The bipartisan freakout over the mere possibility that President Donald Trump might pardon Edward Snowden is a reflection of the deep-seated prejudice that exists against the National Security Agency whistleblower. Prejudice formed among elites immediately after Snowden revealed he was behind disclosures that exposed the United States’ global mass surveillance
The United States government expanded their indictment against WikiLeaks founder Julian Assange to criminalize the assistance WikiLeaks provided to NSA whistleblower Edward Snowden when staff helped him leave Hong Kong.
A federal judge ruled the United States government may confiscate proceeds NSA whistleblower Edward Snowden earned from the publication of his book, Permanent Record, as well as his speeches.
Journalist Glenn Greenwald traveled to Moscow for a panel discussion on “fake news.” A clip of comments he made to an RT crew afterward was shared widely. He also visited NSA whistleblower Edward Snowden, and for all of the above, he was viciously attacked by MSNBC intelligence analyst Malcolm Nance,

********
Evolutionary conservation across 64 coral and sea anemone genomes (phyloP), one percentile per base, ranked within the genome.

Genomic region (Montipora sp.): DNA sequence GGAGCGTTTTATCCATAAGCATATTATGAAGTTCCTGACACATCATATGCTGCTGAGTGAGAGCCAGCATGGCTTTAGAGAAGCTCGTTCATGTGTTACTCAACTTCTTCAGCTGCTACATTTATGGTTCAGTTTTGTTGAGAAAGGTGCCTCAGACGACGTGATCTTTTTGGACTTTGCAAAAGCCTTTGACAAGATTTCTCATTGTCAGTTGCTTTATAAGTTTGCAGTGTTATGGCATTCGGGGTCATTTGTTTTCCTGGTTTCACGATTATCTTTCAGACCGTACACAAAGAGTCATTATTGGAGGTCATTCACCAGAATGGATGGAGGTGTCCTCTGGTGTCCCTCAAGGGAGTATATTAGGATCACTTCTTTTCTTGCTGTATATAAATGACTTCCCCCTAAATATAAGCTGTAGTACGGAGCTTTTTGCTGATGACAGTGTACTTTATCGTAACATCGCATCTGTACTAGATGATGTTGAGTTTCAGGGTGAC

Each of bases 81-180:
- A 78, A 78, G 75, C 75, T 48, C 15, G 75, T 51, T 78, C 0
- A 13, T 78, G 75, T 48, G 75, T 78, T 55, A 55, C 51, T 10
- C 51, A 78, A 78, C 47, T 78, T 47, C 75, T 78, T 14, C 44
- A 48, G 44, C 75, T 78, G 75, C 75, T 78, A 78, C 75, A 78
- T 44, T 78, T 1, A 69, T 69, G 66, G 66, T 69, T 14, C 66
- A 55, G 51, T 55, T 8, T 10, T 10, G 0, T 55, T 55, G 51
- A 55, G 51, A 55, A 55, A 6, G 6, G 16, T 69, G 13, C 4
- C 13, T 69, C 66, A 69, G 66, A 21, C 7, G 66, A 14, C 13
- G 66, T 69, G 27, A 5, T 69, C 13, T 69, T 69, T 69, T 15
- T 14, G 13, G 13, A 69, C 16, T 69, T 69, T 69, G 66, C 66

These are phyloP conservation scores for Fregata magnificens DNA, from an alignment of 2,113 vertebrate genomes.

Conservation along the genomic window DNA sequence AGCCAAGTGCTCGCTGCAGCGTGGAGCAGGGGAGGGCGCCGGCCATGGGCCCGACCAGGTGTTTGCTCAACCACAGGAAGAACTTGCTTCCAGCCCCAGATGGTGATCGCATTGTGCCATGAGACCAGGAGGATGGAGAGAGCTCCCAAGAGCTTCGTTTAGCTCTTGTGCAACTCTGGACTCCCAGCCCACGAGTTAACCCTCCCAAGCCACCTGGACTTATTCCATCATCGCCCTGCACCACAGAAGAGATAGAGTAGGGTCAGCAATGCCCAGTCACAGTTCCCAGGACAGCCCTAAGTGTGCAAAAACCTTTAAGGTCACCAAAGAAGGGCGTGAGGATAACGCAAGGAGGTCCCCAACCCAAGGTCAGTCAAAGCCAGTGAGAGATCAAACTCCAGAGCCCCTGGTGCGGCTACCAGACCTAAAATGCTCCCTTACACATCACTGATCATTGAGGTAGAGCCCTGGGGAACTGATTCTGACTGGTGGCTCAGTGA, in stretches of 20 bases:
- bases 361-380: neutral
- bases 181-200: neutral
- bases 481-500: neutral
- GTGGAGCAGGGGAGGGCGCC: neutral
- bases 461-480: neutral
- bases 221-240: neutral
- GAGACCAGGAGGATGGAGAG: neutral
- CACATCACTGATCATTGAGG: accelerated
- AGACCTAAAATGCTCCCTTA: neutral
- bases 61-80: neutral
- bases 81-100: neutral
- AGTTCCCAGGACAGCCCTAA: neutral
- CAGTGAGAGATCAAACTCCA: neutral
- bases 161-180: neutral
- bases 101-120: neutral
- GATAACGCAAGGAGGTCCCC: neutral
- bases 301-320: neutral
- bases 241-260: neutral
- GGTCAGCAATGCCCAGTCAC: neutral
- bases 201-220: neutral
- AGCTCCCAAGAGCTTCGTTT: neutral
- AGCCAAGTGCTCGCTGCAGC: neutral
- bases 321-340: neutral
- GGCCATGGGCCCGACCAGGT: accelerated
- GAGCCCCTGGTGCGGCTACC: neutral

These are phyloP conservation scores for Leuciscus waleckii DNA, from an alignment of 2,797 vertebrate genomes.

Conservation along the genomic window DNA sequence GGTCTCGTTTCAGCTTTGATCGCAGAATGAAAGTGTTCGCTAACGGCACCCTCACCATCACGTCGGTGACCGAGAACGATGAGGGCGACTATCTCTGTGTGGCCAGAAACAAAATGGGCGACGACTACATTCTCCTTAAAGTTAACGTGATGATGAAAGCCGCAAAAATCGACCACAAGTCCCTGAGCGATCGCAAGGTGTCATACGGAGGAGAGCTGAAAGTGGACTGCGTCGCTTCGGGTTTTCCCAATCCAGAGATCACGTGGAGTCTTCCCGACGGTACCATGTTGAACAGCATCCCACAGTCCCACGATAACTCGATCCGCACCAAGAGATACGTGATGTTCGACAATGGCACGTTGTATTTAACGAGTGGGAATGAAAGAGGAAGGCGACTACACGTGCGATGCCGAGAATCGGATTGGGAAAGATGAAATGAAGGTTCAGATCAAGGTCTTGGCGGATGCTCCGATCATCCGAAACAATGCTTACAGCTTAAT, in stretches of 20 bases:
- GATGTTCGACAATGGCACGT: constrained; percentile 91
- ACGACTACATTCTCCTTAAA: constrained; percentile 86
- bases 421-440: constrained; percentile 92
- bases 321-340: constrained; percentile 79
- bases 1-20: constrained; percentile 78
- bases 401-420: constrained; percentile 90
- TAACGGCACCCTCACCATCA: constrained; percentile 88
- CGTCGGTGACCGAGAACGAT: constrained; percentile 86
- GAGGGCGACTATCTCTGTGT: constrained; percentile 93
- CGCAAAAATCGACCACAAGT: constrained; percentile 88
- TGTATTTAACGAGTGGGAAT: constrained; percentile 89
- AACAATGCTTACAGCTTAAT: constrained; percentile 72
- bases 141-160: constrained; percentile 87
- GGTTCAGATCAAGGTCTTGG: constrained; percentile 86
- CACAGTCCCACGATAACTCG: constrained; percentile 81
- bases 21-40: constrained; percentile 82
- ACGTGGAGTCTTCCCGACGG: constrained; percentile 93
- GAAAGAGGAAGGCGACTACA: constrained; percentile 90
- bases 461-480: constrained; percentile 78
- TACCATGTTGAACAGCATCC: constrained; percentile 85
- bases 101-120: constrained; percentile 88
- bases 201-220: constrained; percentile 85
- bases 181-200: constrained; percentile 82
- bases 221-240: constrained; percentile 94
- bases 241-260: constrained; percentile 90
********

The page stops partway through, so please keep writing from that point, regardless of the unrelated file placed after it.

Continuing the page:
The FBI’s effort to crackdown on leaks fits a larger trend in national security agencies, since WikiLeaks, Chelsea Manning, and Edward Snowden
Whistleblower Thomas Drake and Snowden attorney Jesselyn Radack share their insights on Oliver Stone’s film.
60 Minutes airs a segment assassinating the character of Chelsea Manning and Edward Snowden, going so far as to question their loyalty to America.
Edward Snowden has a problem with the UK’s push for mass surveillance, and he’s taken to Twitter to air his grievances.
In the face of pressure from the US, the EU Parliament passed a resolution which could allow an EU country to grant asylum to NSA whistleblower Ed Snowden.
Only one Democratic candidate, Lincoln Chafee, opposed jailing NSA whistleblower Edward Snowden if he were to return to the United states.